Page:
COLOMBO, Sri Lanka (AP) — Sri Lankan troops closed in on separatist rebels in an ever-shrinking coastal war zone Wednesday, as two prominent guerrillas surrendered and tens of thousands of refugees clutching their belongings fled the fighting in boats.
The sandy beaches north of the 5-mile-long combat zone were filled with ethnic Tamil civilians, according to photos released by the military. Mothers held infants and others carried sick relatives as they sailed to government territory with a navy escort.
The fighting and the surrender of the two officials may be an indication that the guerrillas are feeling pressure from the army's monthslong offensive to end the 25-year-old conflict. The rebels had previously ignored the government's calls to surrender.
The rebels' former media spokesman, Velayutham Dayanithi, whose nom de guerre is Daya Master, and an interpreter for group's political wing, known only as George, turned themselves over to government forces.
The two played prominent roles in talking to the media and visiting foreign diplomats in a now defunct peace process brokered by Norway. The former spokesman is the most senior rebel official to surrender so far, the military spokesman, Brig. Udaya Nanayakkara, said.
Sri Lanka's president, Mahinda Rajapaksa, on Wednesday ruled out a pardon for the reclusive guerrilla leader Velupillai Prabhakaran if he is captured alive by advancing government soldiers.
Rajapaksa said Prabhakaran "must now face the consequences of his acts."
The United Nations and humanitarian groups called for an immediate stop to the fighting so more people could escape, as concerns rose for the thousands of ethnic Tamil civilians trapped in the war zone.
Over the past three days, more than 100,000 people fled the coastal strip after soldiers broke through a key rebel embankment, military officials estimated.
The government had previously deemed the area a "no fire" zone to protect civilians. But troops broke through the fortification, entered the zone and captured part of it during fighting Monday and Tuesday. At least 43 rebels were killed, Nanayakkara said.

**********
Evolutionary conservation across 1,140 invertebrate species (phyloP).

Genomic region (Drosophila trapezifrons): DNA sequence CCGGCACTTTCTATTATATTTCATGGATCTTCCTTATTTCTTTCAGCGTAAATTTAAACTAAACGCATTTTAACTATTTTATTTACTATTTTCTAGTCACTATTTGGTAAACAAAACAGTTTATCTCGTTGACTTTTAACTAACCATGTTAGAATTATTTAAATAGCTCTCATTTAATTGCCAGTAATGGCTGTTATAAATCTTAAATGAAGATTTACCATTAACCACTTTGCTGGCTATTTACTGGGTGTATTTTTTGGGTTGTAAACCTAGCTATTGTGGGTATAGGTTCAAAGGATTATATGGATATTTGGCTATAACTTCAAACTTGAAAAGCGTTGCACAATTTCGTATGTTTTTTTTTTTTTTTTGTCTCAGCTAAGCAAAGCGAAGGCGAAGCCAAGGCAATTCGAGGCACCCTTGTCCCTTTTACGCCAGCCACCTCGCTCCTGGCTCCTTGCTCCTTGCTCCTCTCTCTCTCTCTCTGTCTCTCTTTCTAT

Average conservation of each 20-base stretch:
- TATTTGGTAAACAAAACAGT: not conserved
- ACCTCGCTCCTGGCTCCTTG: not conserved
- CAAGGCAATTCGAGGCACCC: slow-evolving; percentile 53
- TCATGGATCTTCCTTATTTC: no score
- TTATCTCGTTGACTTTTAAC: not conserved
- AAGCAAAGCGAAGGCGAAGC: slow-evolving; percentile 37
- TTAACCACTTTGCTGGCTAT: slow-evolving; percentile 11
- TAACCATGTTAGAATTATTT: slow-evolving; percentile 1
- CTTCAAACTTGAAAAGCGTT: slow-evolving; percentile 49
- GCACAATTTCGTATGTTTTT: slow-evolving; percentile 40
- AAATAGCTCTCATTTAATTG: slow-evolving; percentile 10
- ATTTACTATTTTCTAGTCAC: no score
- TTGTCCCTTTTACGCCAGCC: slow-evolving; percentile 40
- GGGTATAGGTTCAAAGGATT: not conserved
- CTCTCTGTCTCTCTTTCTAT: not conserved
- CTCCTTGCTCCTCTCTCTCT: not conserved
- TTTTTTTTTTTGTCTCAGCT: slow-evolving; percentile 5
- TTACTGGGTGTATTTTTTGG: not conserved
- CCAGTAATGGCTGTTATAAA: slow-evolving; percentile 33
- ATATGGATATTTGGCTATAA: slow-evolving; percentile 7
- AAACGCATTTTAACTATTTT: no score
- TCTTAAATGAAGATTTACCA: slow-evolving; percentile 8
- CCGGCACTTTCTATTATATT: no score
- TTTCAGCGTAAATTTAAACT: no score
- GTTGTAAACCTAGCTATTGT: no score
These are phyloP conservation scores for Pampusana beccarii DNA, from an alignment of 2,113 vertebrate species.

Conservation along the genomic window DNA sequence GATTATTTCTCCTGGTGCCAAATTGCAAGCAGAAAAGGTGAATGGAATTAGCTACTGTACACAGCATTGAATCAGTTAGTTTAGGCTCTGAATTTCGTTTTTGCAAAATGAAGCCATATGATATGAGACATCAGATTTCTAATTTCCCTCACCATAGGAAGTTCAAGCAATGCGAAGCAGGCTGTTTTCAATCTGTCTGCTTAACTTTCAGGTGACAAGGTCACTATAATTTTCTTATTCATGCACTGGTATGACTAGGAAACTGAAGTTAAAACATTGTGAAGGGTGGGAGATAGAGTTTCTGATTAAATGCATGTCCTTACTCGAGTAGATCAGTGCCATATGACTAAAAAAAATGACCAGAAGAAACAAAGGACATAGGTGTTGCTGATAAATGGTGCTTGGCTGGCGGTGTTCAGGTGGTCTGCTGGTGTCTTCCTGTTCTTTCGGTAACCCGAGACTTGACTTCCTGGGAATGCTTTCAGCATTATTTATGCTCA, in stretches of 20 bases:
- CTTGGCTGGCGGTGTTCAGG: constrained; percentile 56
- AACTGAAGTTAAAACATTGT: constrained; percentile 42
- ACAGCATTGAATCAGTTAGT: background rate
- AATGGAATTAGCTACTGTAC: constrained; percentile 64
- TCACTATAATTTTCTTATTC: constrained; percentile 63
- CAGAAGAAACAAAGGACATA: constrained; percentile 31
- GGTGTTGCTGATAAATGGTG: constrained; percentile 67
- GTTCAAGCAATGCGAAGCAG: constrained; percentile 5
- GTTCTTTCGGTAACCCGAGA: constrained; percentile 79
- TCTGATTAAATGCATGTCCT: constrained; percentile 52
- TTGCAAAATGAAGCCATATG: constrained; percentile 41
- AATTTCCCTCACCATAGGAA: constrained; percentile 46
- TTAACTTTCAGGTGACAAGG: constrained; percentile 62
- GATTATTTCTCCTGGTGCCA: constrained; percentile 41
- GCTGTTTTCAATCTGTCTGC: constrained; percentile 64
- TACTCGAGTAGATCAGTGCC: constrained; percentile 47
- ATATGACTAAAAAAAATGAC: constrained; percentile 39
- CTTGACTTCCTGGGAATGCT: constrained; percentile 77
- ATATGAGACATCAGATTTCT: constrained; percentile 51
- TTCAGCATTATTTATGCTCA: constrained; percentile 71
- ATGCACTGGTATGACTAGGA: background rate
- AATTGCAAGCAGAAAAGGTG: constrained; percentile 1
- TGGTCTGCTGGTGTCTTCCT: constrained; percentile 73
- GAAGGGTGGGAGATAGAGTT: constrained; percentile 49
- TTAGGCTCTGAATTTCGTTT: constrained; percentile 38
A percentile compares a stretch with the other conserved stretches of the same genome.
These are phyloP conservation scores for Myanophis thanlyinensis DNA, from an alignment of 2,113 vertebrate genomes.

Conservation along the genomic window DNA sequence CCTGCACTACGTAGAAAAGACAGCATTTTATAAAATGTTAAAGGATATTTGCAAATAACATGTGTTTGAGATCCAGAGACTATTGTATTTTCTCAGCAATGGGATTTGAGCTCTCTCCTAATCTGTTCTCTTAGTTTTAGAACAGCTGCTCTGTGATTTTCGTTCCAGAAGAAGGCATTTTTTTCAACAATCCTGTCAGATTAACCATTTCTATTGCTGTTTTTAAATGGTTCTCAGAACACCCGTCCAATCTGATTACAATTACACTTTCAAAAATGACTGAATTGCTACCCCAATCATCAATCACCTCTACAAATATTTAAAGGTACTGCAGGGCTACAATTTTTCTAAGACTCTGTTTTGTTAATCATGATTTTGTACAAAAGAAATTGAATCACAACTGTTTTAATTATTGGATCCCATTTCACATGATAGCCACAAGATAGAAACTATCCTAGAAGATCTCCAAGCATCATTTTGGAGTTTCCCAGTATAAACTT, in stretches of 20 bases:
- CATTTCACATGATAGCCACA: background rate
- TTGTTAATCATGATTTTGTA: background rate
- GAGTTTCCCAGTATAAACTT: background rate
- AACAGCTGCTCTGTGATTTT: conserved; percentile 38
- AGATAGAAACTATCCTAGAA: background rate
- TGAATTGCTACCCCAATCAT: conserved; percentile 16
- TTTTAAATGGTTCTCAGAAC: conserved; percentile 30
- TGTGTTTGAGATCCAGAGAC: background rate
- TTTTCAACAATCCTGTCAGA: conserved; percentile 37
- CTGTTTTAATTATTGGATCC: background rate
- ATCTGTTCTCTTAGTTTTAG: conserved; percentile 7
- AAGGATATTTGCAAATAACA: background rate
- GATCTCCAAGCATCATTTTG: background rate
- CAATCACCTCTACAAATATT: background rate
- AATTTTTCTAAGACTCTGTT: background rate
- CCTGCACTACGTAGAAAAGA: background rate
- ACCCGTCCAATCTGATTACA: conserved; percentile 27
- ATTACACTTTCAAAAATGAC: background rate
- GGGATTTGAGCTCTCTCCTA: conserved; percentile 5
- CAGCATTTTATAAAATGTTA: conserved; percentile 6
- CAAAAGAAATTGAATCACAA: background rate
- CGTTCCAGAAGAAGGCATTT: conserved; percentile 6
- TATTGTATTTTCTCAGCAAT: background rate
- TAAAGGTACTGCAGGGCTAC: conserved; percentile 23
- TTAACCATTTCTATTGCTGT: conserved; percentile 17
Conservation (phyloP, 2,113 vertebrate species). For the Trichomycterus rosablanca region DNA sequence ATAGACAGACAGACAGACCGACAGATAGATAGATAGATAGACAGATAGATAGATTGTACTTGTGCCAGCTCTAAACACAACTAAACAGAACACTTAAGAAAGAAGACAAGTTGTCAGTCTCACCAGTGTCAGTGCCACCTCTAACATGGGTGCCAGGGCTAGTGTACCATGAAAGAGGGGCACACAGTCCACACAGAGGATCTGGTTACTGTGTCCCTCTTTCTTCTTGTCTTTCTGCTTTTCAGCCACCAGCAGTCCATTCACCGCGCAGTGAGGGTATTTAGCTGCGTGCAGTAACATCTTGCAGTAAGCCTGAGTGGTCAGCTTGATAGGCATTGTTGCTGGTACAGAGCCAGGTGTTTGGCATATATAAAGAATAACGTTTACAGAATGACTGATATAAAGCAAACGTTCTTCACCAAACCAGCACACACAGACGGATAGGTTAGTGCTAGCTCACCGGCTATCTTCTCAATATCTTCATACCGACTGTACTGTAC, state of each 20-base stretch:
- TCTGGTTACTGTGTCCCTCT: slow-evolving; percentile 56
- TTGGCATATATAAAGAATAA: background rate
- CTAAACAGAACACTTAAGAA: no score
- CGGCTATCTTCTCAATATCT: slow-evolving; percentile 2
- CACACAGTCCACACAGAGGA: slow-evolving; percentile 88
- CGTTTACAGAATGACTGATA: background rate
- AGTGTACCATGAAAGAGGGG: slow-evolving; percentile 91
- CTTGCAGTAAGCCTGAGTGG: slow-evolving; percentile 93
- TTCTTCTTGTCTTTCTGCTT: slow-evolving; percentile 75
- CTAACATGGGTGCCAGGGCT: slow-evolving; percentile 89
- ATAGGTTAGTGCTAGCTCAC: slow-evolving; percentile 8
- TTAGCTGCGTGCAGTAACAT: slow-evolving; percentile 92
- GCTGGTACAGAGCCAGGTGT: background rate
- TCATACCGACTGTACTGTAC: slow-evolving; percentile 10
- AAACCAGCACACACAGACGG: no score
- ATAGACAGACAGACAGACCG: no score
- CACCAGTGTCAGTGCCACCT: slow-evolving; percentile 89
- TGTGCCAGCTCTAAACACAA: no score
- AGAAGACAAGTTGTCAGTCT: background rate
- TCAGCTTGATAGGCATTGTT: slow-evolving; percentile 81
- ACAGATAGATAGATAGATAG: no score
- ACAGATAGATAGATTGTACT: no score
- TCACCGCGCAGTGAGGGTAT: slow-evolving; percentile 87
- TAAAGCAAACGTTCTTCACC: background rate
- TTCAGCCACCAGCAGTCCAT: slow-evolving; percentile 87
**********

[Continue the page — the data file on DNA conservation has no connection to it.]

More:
The government ignored calls to stop the fighting, saying it was on the verge of crushing the insurgency as troops drove rebels from their former strongholds and hemmed them into the tiny strip of coast.
The U.N. estimates more than 4,500 civilians have been killed the past three months but the world body, like all aid groups, has no access to the densely populated area.
On Tuesday, the U.S. released satellite images showing about 25,000 tents for civilians squeezed into the rebel territory.
Journalists are barred from the area, unable to check accusations traded by the rebels and military.
On Tuesday, the rebels accused the government of killing 1,000 civilians in their latest offensive. The military denied that.
Dr. Thangamuttu Sathyamurthi, one of the few physicians working in the war zone, said the bodies of 80 civilians were brought to two makeshift hospitals soon after Monday's army raid but said more people would have died and been buried on the spot.
"More people would have been killed. We saw only 80 bodies but people have seen a lot more people dead on the roads," he said.
Fighting continued Wednesday and artillery shells fell near a Roman Catholic church, wounding a priest and killing three civilians who had pitched tents in the church compound, Sathyamurthi said.
The military, which denies targeting civilians or using heavy weapons on populated areas, accused the rebels of firing artillery.
Red Cross spokeswomen Sarasi Wijeratne said about 1,000 badly wounded people were in desperate need for treatment or to be evacuated to better hospitals. Only two ill-equipped makeshift hospitals function in the war zone.
Wijeratne said the Red Cross had evacuated 6,000 civilians wounded in fighting since January.
Human rights groups accuse the rebels of holding civilians against their will and using them as human shields, and charge the government of engaging in indiscriminate artillery shelling. Both sides deny the allegations.
In London, about 3,000 demonstrators massed outside Britain's Parliament on Wednesday to call for an immediate cease-fire. The pro-Tamil protests have included hunger strikes and instances in which demonstrators have attempted to set themselves on fire.
Britain and France said Wednesday they were pressing for more international help for civilians, including perhaps sending boats for an evacuation mission.
The rebels have been fighting to create an independent homeland for ethnic minority Tamils, who have faced decades of marginalization by successive governments controlled by ethnic Sinhalese. More than 70,000 people have been killed in the violence.
Political analyst Jehan Perera said unless the government shows magnanimity and agrees to share power with Tamil-majority areas, Tamil resentment from the war could affect future ethnic reconciliation.
The government should drop hard-line allies that campaign against power-sharing, he said. "New times will require new people. If the government continues to use the old team still in a war mood, we will be in a difficult period of strife."
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